Assistance for Tenants In Difficulties

The following are all willing to assist tenants in difficulties, whether due to Covid-19 or ‘more normal’ problems.

Applications for assistance should be made by the tenant with or without support from the landlord.

Citizens AdviceTel: 01752 850488
Cornwall Council Benefits Department
(Includes requests for Discretionary Housing Payments). 
Tel:  0300 1234 100
Cornwall HousingTel: 0300 1234 161
Inclusion CornwallTel: 01872 326440
Nos Da KernowTel: 0300 1234 161 

Find out more >>

Electrical Regulations – Apply to ALL New Tenancies (including renewals) from 1 JUNE 2020

There has been a lot of confusion surrounding the government guidance on 5 yearly electrical inspections and implementation dates.

Original guidance was for the regulations to apply to new tenancies from 1 July 2020, updated guidance stated tenancies which began ON or AFTER 1 June 2020 were included (even though this guidance came out in the middle of June).

MCHLG has confirmed to the NRLA

  • The regulations apply to tenancies granted from 1 June 2020.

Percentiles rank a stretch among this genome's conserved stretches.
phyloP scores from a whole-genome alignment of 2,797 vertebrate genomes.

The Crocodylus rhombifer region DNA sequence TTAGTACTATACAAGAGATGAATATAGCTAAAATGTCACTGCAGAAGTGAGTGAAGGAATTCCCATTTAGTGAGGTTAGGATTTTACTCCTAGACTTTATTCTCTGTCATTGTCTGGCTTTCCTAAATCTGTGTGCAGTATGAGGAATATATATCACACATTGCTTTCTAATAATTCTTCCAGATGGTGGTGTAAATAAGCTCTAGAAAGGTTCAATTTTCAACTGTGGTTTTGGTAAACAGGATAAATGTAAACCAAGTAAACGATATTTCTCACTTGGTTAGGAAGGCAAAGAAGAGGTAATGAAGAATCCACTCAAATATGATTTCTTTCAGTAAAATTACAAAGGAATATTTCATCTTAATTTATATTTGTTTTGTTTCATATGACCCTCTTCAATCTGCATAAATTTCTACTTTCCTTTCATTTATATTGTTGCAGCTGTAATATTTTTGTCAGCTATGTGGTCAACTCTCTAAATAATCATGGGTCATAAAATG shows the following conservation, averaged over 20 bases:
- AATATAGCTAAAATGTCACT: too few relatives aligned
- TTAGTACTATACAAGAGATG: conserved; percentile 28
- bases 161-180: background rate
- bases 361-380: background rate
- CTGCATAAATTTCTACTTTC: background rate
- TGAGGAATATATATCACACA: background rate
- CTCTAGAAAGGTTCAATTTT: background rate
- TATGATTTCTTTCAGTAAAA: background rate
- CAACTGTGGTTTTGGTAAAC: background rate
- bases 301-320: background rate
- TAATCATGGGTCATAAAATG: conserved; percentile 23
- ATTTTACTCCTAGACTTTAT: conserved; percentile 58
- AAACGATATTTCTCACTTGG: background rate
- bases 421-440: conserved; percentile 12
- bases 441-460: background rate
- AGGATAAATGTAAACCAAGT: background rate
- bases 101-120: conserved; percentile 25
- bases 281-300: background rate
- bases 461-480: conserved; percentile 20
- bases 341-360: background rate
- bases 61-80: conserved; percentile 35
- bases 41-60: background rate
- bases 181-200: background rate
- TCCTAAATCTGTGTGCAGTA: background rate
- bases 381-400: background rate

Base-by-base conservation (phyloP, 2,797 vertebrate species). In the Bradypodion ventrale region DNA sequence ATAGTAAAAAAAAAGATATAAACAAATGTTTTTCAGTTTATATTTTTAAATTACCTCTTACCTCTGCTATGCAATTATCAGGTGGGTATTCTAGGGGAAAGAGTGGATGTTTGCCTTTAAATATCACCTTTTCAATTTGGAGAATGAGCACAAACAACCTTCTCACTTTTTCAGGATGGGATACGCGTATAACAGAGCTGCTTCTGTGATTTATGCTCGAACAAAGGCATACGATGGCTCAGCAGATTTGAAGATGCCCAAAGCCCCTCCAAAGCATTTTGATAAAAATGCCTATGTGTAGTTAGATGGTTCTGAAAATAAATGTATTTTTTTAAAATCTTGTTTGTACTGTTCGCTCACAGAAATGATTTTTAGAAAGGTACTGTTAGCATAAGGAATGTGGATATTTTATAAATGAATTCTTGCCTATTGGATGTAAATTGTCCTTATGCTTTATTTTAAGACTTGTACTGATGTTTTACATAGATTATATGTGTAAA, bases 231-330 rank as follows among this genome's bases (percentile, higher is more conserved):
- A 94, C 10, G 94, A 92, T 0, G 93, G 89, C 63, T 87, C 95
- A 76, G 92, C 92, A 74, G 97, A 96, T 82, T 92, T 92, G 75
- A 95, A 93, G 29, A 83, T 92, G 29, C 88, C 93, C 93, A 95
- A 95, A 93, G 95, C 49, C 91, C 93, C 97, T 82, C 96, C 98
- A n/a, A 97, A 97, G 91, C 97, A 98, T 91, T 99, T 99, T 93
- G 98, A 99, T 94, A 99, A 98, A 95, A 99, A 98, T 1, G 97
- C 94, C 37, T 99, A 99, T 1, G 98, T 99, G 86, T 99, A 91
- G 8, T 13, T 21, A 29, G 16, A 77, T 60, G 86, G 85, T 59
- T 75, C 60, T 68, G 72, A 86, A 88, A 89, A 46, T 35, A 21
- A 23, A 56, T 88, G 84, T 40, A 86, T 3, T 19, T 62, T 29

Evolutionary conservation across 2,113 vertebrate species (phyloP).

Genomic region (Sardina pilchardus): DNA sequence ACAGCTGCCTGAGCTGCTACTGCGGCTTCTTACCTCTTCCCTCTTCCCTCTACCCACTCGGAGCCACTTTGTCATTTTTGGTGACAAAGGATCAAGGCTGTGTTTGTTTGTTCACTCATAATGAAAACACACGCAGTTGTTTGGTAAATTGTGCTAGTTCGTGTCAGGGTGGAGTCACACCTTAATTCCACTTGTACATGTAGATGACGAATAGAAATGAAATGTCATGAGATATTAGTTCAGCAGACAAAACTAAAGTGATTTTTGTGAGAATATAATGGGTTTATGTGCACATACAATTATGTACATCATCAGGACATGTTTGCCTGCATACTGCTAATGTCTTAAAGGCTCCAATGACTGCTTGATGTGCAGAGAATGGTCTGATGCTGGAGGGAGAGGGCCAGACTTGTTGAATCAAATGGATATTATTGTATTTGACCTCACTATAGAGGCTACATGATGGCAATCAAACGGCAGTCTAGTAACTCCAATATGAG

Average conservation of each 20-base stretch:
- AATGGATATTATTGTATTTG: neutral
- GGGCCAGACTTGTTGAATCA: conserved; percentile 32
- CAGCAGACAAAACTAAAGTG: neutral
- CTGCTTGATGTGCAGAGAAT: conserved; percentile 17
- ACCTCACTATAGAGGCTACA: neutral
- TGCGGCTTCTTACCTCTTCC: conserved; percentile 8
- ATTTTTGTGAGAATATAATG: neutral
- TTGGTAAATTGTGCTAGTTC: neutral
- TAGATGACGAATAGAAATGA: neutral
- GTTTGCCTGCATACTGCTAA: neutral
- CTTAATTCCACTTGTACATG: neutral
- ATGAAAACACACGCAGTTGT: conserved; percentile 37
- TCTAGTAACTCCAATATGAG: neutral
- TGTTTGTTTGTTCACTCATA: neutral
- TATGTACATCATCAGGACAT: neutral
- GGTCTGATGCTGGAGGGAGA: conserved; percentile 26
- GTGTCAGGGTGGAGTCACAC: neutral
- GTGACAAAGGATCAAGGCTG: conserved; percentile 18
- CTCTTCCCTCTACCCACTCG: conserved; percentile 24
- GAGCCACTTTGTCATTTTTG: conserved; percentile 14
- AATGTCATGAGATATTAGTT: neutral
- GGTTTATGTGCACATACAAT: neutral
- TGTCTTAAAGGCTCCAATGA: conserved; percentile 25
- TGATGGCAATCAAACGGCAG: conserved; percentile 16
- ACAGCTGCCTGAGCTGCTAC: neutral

• The requirement to provide an EICR or similar applies from 1 July 2020.
  • This means that any tenancies granted from 1 June 2020 will be required to have an EICR or similar from 1 July 2020, there is a grace period of one month for tenancies granted from 1 June 2020.

The regulations will continue to be rolled out to all existing tenancies in England from April 2021.

If your tenancy agreement DOES NOT include a clause specifying how the tenancy will continue after the end of the fixed term are ‘statutory periodic’ tenancies you will need to have an inspection undertaken.  If you are unsure, get one done anyway.

If one of your tenancies began or renewed anytime in June, you should write to your tenant(s) explaining the situation and requesting permission for access for the inspection to take place at the earliest opportunity.  Make it clear in that letter that the tenant can refuse access if isolating or shielding due to Covid-19. 

If the tenant does not reply the landlord should make further attempts, in writing, and keep copies of all correspondence.